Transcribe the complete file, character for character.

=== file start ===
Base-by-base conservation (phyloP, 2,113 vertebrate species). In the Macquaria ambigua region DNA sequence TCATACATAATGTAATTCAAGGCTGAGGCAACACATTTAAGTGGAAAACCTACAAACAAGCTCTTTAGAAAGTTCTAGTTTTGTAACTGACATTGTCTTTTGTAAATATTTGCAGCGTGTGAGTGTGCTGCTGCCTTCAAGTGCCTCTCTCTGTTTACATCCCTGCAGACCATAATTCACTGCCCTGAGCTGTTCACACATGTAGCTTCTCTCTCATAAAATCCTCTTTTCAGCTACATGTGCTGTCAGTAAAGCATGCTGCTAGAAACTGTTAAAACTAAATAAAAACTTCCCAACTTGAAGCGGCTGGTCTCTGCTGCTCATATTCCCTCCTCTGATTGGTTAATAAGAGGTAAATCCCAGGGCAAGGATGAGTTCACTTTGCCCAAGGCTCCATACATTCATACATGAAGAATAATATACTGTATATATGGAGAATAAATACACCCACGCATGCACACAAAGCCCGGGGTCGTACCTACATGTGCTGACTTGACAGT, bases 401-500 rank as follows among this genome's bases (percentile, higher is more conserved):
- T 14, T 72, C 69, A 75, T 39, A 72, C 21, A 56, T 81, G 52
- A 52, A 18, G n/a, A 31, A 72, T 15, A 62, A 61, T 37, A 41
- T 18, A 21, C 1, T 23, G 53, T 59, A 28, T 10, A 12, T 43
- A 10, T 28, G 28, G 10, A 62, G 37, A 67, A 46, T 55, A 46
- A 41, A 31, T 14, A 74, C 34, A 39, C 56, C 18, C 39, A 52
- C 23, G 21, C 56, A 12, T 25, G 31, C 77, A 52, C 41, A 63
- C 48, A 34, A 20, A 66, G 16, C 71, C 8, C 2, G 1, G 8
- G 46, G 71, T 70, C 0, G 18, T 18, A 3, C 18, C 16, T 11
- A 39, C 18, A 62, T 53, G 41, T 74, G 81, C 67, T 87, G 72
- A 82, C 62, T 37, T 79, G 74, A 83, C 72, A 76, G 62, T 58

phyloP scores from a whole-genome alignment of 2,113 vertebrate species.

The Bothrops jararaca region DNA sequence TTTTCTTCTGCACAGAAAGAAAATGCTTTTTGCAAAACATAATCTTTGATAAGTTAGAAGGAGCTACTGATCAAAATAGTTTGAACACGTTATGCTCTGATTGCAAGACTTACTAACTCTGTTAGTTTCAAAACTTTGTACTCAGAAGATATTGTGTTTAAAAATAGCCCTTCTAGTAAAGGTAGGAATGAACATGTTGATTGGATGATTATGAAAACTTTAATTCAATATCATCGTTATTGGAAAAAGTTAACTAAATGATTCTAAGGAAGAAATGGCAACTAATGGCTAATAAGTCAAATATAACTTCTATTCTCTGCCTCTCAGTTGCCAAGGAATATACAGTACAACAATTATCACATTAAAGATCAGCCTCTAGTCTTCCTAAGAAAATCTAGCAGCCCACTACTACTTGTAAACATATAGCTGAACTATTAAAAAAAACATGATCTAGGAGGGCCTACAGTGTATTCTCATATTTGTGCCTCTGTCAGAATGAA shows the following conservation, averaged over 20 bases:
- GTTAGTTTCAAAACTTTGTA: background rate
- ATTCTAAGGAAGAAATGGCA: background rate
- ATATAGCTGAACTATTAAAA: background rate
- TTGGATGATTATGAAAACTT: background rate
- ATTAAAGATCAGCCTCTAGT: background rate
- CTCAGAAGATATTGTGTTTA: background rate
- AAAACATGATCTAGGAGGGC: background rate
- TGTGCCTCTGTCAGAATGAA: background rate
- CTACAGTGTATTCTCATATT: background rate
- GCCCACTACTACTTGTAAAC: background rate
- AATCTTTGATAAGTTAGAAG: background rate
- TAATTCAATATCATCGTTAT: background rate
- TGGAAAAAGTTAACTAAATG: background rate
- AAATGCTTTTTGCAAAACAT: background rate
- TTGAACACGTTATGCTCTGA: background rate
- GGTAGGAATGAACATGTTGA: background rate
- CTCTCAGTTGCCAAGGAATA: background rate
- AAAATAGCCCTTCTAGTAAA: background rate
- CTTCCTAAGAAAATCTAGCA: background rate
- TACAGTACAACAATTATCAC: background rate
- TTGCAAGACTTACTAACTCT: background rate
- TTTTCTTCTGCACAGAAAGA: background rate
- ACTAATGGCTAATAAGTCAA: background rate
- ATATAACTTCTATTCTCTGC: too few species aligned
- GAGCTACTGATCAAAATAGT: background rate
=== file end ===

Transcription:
Base-by-base conservation (phyloP, 2,113 vertebrate species). In the Macquaria ambigua region DNA sequence TCATACATAATGTAATTCAAGGCTGAGGCAACACATTTAAGTGGAAAACCTACAAACAAGCTCTTTAGAAAGTTCTAGTTTTGTAACTGACATTGTCTTTTGTAAATATTTGCAGCGTGTGAGTGTGCTGCTGCCTTCAAGTGCCTCTCTCTGTTTACATCCCTGCAGACCATAATTCACTGCCCTGAGCTGTTCACACATGTAGCTTCTCTCTCATAAAATCCTCTTTTCAGCTACATGTGCTGTCAGTAAAGCATGCTGCTAGAAACTGTTAAAACTAAATAAAAACTTCCCAACTTGAAGCGGCTGGTCTCTGCTGCTCATATTCCCTCCTCTGATTGGTTAATAAGAGGTAAATCCCAGGGCAAGGATGAGTTCACTTTGCCCAAGGCTCCATACATTCATACATGAAGAATAATATACTGTATATATGGAGAATAAATACACCCACGCATGCACACAAAGCCCGGGGTCGTACCTACATGTGCTGACTTGACAGT, bases 401-500 rank as follows among this genome's bases (percentile, higher is more conserved):
- T 14, T 72, C 69, A 75, T 39, A 72, C 21, A 56, T 81, G 52
- A 52, A 18, G n/a, A 31, A 72, T 15, A 62, A 61, T 37, A 41
- T 18, A 21, C 1, T 23, G 53, T 59, A 28, T 10, A 12, T 43
- A 10, T 28, G 28, G 10, A 62, G 37, A 67, A 46, T 55, A 46
- A 41, A 31, T 14, A 74, C 34, A 39, C 56, C 18, C 39, A 52
- C 23, G 21, C 56, A 12, T 25, G 31, C 77, A 52, C 41, A 63
- C 48, A 34, A 20, A 66, G 16, C 71, C 8, C 2, G 1, G 8
- G 46, G 71, T 70, C 0, G 18, T 18, A 3, C 18, C 16, T 11
- A 39, C 18, A 62, T 53, G 41, T 74, G 81, C 67, T 87, G 72
- A 82, C 62, T 37, T 79, G 74, A 83, C 72, A 76, G 62, T 58

phyloP scores from a whole-genome alignment of 2,113 vertebrate species.

The Bothrops jararaca region DNA sequence TTTTCTTCTGCACAGAAAGAAAATGCTTTTTGCAAAACATAATCTTTGATAAGTTAGAAGGAGCTACTGATCAAAATAGTTTGAACACGTTATGCTCTGATTGCAAGACTTACTAACTCTGTTAGTTTCAAAACTTTGTACTCAGAAGATATTGTGTTTAAAAATAGCCCTTCTAGTAAAGGTAGGAATGAACATGTTGATTGGATGATTATGAAAACTTTAATTCAATATCATCGTTATTGGAAAAAGTTAACTAAATGATTCTAAGGAAGAAATGGCAACTAATGGCTAATAAGTCAAATATAACTTCTATTCTCTGCCTCTCAGTTGCCAAGGAATATACAGTACAACAATTATCACATTAAAGATCAGCCTCTAGTCTTCCTAAGAAAATCTAGCAGCCCACTACTACTTGTAAACATATAGCTGAACTATTAAAAAAAACATGATCTAGGAGGGCCTACAGTGTATTCTCATATTTGTGCCTCTGTCAGAATGAA shows the following conservation, averaged over 20 bases:
- GTTAGTTTCAAAACTTTGTA: background rate
- ATTCTAAGGAAGAAATGGCA: background rate
- ATATAGCTGAACTATTAAAA: background rate
- TTGGATGATTATGAAAACTT: background rate
- ATTAAAGATCAGCCTCTAGT: background rate
- CTCAGAAGATATTGTGTTTA: background rate
- AAAACATGATCTAGGAGGGC: background rate
- TGTGCCTCTGTCAGAATGAA: background rate
- CTACAGTGTATTCTCATATT: background rate
- GCCCACTACTACTTGTAAAC: background rate
- AATCTTTGATAAGTTAGAAG: background rate
- TAATTCAATATCATCGTTAT: background rate
- TGGAAAAAGTTAACTAAATG: background rate
- AAATGCTTTTTGCAAAACAT: background rate
- TTGAACACGTTATGCTCTGA: background rate
- GGTAGGAATGAACATGTTGA: background rate
- CTCTCAGTTGCCAAGGAATA: background rate
- AAAATAGCCCTTCTAGTAAA: background rate
- CTTCCTAAGAAAATCTAGCA: background rate
- TACAGTACAACAATTATCAC: background rate
- TTGCAAGACTTACTAACTCT: background rate
- TTTTCTTCTGCACAGAAAGA: background rate
- ACTAATGGCTAATAAGTCAA: background rate
- ATATAACTTCTATTCTCTGC: too few species aligned
- GAGCTACTGATCAAAATAGT: background rate